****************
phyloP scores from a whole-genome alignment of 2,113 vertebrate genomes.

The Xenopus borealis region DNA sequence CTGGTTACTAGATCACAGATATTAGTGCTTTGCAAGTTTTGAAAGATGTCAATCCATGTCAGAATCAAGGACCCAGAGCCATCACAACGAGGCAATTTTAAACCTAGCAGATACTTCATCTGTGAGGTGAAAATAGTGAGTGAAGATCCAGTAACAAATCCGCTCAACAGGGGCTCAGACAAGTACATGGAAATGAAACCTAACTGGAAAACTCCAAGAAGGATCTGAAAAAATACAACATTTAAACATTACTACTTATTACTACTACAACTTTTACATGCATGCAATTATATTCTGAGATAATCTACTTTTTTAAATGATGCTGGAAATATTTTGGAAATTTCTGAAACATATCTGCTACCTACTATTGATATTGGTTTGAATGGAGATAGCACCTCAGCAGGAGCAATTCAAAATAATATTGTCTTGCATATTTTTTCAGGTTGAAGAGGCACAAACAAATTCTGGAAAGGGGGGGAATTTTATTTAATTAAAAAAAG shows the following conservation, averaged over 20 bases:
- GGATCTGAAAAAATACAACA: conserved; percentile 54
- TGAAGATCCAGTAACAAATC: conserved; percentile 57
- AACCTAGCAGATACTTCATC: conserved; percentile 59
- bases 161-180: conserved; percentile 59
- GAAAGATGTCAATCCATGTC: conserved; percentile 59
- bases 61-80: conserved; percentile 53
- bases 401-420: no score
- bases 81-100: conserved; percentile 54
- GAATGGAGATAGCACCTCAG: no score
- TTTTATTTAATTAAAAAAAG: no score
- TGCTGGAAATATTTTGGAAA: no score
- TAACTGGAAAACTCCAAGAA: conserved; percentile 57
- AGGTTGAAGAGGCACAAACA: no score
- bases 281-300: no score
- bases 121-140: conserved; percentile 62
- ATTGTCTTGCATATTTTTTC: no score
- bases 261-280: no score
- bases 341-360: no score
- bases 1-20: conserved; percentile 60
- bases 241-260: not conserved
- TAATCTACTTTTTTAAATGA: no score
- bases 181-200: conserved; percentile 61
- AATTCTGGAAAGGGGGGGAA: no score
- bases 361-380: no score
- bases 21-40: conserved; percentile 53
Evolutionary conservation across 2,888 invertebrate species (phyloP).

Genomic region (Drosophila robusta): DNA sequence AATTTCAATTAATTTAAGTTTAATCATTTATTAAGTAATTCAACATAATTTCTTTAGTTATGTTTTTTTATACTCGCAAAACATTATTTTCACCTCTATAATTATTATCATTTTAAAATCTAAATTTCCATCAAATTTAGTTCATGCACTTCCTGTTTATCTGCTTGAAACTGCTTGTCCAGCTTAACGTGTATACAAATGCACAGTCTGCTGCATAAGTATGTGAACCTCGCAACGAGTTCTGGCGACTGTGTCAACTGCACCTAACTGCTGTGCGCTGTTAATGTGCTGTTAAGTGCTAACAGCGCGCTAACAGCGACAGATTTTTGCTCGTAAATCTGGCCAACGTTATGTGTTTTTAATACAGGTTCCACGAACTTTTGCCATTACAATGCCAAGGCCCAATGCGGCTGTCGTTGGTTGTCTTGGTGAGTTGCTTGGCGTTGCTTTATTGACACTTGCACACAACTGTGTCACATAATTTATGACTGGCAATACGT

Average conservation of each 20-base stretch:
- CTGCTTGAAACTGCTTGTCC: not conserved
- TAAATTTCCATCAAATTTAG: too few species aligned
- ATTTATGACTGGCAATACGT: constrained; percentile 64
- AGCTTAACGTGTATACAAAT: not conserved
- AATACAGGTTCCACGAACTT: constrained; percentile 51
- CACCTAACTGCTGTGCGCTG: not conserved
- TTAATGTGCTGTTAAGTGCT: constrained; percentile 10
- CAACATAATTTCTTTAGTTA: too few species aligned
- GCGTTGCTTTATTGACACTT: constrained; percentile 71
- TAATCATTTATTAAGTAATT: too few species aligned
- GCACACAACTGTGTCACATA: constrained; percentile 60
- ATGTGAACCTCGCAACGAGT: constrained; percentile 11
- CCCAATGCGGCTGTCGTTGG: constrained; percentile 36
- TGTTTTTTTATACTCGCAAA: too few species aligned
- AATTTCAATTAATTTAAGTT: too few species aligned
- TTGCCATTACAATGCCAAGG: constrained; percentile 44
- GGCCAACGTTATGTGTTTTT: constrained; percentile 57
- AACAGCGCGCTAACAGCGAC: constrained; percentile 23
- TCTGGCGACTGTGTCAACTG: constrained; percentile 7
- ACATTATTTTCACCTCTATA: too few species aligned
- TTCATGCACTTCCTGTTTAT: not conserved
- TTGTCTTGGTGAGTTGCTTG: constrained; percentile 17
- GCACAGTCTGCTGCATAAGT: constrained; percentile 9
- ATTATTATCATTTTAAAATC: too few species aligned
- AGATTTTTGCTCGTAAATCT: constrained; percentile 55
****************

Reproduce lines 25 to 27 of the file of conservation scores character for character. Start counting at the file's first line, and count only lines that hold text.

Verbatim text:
- AATTCTGGAAAGGGGGGGAA: no score
- bases 361-380: no score
- bases 21-40: conserved; percentile 53